An Abuja-based lawyer, Malachy Nwaekpe has said that Nigeria’s President and the Central Bank of Nigeria (CBN) lack the powers to impose cash withdrawal limits on depositors.
Nwaekpe has, therefore, filed an originating summons before a Federal High Court in Abuja seeking an order of perpetual injunction directing the CBN to immediately provide evidence of the amount of redesigned currency notes and coins it disburses to each commercial bank and other banking institutions in Nigeria.
Speaking with Daily Trust, Nwaekpe said this was to enable the CBN and indeed the entire public, to know whether its bankers have adequate funds for their numerous customers including the CBN upon demand.
He argued that the CBN went beyond its powers by limiting withdrawals of customers’ funds through policy when the Special Control Unit Against Money Laundering (SCUML), Money Laundering Prevention and Prohibition Act, 2022, and the Bill of Exchange Act had put N5 million as the limit for individual withdrawals and N10 million for a body corporate, such provisions have not been amended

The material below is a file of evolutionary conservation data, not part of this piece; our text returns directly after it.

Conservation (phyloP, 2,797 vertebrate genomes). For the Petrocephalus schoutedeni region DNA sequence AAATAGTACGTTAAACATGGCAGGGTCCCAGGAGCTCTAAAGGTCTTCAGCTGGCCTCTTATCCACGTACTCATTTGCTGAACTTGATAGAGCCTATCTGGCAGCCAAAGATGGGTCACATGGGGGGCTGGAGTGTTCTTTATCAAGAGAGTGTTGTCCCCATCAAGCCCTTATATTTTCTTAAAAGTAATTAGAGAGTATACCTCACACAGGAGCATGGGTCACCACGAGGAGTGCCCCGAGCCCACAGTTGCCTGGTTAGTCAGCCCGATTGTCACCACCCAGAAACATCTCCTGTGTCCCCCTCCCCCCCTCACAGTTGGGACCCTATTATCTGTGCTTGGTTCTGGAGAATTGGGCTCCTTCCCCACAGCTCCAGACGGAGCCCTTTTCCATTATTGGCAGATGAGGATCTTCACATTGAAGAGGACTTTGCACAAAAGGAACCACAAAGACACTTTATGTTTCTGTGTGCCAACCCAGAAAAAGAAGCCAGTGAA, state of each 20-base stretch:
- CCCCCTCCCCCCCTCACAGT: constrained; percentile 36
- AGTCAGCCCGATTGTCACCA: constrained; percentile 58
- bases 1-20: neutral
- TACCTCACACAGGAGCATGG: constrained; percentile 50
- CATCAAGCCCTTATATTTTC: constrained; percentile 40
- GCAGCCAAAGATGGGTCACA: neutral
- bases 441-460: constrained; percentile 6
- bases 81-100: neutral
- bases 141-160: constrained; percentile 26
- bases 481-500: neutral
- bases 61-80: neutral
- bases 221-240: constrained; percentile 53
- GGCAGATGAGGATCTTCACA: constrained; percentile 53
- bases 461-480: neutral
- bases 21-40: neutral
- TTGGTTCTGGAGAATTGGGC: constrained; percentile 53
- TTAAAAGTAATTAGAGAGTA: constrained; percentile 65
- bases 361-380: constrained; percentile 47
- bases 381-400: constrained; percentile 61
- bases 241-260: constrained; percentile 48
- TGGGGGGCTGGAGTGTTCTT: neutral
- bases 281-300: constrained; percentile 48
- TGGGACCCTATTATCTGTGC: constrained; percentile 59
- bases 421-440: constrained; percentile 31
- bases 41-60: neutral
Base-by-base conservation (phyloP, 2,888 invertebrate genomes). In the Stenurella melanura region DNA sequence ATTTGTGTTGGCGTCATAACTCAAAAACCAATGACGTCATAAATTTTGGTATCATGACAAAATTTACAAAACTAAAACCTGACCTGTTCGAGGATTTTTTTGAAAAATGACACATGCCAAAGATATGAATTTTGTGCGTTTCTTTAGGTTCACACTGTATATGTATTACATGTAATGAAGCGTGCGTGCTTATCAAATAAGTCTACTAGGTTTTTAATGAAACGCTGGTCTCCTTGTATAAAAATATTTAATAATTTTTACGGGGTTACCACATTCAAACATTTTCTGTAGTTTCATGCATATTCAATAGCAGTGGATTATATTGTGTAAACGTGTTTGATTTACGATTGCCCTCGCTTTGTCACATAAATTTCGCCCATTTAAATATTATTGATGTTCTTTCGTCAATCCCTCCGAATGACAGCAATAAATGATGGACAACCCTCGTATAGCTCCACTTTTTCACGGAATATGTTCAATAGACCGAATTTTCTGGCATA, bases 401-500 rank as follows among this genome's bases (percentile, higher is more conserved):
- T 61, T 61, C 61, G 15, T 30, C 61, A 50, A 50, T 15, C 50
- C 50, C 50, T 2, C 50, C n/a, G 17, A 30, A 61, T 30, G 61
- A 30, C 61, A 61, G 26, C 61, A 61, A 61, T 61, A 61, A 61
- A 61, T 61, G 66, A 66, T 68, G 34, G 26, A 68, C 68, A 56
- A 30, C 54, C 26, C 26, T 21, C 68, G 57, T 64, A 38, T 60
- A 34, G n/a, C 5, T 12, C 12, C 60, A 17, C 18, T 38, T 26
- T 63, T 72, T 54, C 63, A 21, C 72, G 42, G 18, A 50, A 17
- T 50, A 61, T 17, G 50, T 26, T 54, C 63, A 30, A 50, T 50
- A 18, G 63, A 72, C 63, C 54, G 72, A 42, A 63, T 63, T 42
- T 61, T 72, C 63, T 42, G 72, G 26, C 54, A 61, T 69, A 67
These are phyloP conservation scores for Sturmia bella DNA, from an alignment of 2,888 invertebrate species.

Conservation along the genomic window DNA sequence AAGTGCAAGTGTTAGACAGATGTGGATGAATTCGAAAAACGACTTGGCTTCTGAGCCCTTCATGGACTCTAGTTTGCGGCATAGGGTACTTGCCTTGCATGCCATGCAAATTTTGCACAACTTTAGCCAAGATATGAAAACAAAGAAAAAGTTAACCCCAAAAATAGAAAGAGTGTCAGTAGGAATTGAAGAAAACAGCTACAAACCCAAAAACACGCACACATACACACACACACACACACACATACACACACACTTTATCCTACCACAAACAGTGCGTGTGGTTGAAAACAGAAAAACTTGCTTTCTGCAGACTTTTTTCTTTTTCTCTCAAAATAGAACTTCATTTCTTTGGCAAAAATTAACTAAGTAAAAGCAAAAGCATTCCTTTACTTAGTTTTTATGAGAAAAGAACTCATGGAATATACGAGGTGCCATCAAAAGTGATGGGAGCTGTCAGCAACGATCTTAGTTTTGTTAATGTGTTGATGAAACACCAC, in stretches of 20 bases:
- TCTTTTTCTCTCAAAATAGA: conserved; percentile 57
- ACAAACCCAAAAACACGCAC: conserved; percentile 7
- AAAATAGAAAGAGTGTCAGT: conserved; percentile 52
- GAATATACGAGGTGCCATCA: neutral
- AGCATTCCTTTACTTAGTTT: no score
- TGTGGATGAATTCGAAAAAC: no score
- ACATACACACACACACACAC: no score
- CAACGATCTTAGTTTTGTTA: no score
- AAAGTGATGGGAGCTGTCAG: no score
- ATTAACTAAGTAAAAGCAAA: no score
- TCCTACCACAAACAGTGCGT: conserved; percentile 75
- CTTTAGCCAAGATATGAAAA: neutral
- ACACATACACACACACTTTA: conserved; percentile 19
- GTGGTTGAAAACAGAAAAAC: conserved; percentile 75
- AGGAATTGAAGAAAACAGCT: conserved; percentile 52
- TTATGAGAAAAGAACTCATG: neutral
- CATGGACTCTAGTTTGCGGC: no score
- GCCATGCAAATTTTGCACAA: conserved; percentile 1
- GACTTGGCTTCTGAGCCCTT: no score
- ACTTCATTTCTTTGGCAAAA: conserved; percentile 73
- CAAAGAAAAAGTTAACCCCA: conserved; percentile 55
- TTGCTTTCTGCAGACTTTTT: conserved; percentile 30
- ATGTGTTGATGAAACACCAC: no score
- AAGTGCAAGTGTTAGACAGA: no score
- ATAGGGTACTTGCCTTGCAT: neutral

Presidential poll: We are not backing any candidate – US
We’re preparing youths for 4th industrial revolution – NASENI
“The monetary policies of the CBN are not statutory legislations and cannot be in conflict and, or in contradiction with the provisions of the Act of the National Assembly; and neither the CBN governor nor the President of the Federal Republic of Nigeria can take a policy that can contradict a valid Act of the National Assembly, this would amount to executive rascality and insubordination, therefore, null and void and of no effect whatsoever,” he said.
No commercial bank has any reason to refuse the demand for withdrawal by a customer so long as he/she has a sufficient deposit to support such demand, adding that anything contrary to this amounts to a fundamental breach of the customer-banker relationship.
He contended that the CBN is under obligation to ensure a sound financial system in Nigeria under sections 2(d), 42(a), 47(2), (3) and (4) of the Central Bank Act.